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EPFL scientists discover that stressed mitochondria help cells survive respiratory infections with data obtained by Nagi Bioscience’s SydLab System

As part of the study, a screening was performed in C. elegans using Nagi Bioscience's fully automated high-content screening platform in order to determine the efficacy and necessary dosage of the test compounds

mitochondria

The study shows that an antibiotic mildly stressing mitochondria can boost resilience against respiratory infections. As a result of such an approach, a process known as “mitohormesis” is triggered, activating a series of responses that can improve cells’ health and viability.

“A mild level of mitochondrial stress can therefore be beneficial overall for the cell and the organism since the positive effect of these stress responses can overcome the negative effect of the initial stressor,” explains Dr. Adrienne Mottis, who led the study.

​​Yet, antibiotics are known to interfere with the host microbiome, which largely limits their usage. The researchers hence looked for novel molecules capable of inducing mitochondrial stress response pathways, while having no antibiotic effect. A screening process of 52 tetracycline derivatives was done in several biological models, including worms C. elegans. Using Nagi Bioscience's SydLab System, the efficacy and the dose response of the top screening candidates were established in C. elegans.

SydLab System

The SydLab System provides a whole-process solution for automated high-content screening on full organisms and with active flow control. Nagi’s microfluidic technology allows large-scale studies for the parallel characterization of multiple drugs and chemicals on small organisms, as the present study did. For such part of the methodology, the worms were automatically injected in Nagi Chips and inserted in the SydLab System for its high-content screening, using pioneering robotics and A.I technology. Out of the 52 tetracycline derivatives tested, the 9-tert-butyldoxycycline (9-TB) was identified as one of the most potent compounds to activate mitohormetic response, without disturbing the host microbiome.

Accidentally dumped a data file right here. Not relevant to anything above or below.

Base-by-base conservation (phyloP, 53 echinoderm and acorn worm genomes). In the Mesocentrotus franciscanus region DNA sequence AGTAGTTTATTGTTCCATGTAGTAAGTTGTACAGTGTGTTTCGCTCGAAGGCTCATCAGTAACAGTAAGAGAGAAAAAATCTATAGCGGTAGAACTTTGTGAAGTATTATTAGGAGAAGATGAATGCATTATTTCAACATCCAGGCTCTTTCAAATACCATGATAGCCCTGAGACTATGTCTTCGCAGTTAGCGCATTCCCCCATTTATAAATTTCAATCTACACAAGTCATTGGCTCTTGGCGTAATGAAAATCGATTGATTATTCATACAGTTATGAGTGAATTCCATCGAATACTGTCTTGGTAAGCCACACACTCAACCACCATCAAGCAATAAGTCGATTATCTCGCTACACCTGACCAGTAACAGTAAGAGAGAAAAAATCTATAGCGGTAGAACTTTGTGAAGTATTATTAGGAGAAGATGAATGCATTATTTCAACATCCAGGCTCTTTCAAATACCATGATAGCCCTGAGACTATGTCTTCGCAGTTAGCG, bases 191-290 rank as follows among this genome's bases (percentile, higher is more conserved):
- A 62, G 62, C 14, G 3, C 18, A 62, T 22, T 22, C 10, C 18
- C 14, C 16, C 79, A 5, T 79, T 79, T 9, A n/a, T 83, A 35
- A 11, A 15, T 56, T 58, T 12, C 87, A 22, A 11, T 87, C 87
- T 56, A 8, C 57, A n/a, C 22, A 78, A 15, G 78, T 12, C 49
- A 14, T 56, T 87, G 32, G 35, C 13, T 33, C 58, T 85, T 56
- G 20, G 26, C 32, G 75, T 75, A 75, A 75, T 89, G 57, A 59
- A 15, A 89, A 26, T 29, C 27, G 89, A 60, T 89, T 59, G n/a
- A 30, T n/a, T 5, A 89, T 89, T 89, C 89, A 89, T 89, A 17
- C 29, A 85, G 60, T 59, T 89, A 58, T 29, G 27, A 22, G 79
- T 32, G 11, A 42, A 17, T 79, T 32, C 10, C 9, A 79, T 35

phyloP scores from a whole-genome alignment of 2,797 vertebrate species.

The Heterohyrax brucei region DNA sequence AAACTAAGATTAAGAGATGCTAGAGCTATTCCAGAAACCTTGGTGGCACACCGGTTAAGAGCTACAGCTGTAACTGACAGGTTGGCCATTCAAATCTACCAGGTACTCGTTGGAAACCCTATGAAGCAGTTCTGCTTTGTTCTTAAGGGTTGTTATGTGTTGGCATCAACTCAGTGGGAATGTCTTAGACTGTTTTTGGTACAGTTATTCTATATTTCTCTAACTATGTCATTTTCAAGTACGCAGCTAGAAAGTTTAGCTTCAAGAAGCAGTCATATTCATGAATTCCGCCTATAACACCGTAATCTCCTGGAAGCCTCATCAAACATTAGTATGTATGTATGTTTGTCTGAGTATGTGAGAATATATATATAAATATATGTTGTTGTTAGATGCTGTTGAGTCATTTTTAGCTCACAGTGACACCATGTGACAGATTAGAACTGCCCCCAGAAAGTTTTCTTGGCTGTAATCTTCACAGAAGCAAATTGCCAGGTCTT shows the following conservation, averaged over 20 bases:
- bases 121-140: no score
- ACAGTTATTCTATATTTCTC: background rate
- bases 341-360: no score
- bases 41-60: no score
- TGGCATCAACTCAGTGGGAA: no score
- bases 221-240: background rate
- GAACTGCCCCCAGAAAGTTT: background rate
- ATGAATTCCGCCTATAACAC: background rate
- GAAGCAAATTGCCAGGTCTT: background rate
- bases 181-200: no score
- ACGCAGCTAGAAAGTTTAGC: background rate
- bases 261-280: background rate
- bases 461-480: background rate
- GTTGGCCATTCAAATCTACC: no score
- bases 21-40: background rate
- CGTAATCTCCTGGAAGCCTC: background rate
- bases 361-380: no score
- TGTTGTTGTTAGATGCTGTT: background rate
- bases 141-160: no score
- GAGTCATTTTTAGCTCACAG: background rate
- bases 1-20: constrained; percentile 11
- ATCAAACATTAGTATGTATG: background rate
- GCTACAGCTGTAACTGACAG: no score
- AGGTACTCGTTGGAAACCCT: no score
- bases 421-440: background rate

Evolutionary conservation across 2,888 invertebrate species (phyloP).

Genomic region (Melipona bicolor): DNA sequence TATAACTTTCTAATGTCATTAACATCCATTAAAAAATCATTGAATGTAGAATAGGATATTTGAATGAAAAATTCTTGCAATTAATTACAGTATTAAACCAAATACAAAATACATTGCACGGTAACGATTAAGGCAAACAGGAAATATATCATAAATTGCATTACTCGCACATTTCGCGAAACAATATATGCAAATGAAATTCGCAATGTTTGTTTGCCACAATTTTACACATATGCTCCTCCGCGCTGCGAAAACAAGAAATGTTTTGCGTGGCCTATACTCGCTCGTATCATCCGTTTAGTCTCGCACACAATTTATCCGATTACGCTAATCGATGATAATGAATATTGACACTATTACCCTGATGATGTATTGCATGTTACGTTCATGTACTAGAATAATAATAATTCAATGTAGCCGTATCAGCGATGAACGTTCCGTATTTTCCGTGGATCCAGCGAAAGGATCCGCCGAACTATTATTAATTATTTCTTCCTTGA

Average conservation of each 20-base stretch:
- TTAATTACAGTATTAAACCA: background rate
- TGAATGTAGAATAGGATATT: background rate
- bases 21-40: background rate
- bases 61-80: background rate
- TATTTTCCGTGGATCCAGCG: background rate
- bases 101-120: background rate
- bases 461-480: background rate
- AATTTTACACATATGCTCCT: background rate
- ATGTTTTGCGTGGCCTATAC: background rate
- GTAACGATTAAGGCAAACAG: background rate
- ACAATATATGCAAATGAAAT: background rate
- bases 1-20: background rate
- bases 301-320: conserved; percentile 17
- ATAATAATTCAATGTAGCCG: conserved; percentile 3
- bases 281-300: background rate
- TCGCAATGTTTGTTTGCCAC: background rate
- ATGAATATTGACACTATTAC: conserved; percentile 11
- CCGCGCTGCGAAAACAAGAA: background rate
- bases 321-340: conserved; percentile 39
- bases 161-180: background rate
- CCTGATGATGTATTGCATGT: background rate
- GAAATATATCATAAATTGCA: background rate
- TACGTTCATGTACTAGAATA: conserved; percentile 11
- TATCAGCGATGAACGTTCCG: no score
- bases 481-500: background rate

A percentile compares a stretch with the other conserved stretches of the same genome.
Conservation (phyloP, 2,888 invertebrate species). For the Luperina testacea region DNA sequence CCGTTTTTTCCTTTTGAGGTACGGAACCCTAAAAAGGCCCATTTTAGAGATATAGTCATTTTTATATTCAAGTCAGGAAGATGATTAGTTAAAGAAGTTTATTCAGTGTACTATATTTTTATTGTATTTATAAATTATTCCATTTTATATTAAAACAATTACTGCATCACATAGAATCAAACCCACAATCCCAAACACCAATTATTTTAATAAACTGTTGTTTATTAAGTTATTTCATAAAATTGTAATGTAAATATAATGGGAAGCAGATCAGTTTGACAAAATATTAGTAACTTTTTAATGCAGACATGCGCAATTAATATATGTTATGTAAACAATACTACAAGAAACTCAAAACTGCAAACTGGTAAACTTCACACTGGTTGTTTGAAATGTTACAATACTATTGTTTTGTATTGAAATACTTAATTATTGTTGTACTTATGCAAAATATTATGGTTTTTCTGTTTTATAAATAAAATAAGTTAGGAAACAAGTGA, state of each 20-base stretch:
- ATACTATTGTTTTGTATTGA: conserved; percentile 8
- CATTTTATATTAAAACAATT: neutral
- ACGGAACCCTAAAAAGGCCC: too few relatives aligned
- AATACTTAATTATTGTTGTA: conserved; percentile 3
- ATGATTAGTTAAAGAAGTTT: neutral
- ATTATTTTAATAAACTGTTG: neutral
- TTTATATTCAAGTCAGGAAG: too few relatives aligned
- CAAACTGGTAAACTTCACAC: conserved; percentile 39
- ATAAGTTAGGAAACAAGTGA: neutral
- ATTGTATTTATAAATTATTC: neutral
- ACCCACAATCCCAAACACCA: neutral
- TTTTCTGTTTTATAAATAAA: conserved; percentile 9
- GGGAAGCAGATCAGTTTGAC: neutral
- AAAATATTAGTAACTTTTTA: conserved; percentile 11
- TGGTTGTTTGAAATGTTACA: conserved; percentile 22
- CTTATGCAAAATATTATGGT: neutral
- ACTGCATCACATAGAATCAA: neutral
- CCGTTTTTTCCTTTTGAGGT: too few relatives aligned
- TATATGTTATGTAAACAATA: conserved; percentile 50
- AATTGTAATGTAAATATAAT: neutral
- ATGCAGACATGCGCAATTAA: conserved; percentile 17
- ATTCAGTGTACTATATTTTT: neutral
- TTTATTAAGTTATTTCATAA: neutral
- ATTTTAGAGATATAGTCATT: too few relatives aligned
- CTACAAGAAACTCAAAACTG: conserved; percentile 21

“Most importantly, our study shows that the 9-TB-triggered mitochondrial responses activate the ATF4 signaling pathway, a well-described response to multiple cellular stressors, and also mobilizes signaling pathways of innate immunity, the so-called type I interferon response,” says Johan Auwerx, professor at EPFL’s School of Life Sciences and co-author of the study.

The discovery of the efficacy of 9-TB for reducing the extent of inflammatory and tissue damage without altering the microbiome have the potential to drive new research perspectives in the quest of fighting inflammatory diseases, infections and metabolic disorders. Always striving for the acceleration of research, it is a great milestone for Nagi Bioscience to have actively contributed to this study by providing essential data with our disrupting SydLab technology.

EPFL Stressed mitochondria help cells survive respiratory infections

Tetracycline-induced mitohormesis mediates disease tolerance against influenza

About Nagi Bioscience

Founded in 2019, Nagi Bioscience started as a spin-off of the Ecole Polytechnique Fédérale de Lausanne (EPFL) pioneering the alternative biological testing landscape for the past 10 years. With its innovative Organism-on-Chip technology, Nagi Bioscience has developed the SydLab System: a fully automated high-content screening system of substances (drugs, chemicals, cosmetics, fragrances, food additives, nanoparticles, etc.) on microscopic worms (the validated biological model C. elegans) and other micro-model organisms, as 3R-compliant alternative to animal testing.

Under the motto of in vivo testing at the in vitro scale, Nagi Bioscience works for the transformation of biological testing standards providing and constantly developing faster, scalable, efficient, and sustainable technologies easily integrable in laboratory facilities.

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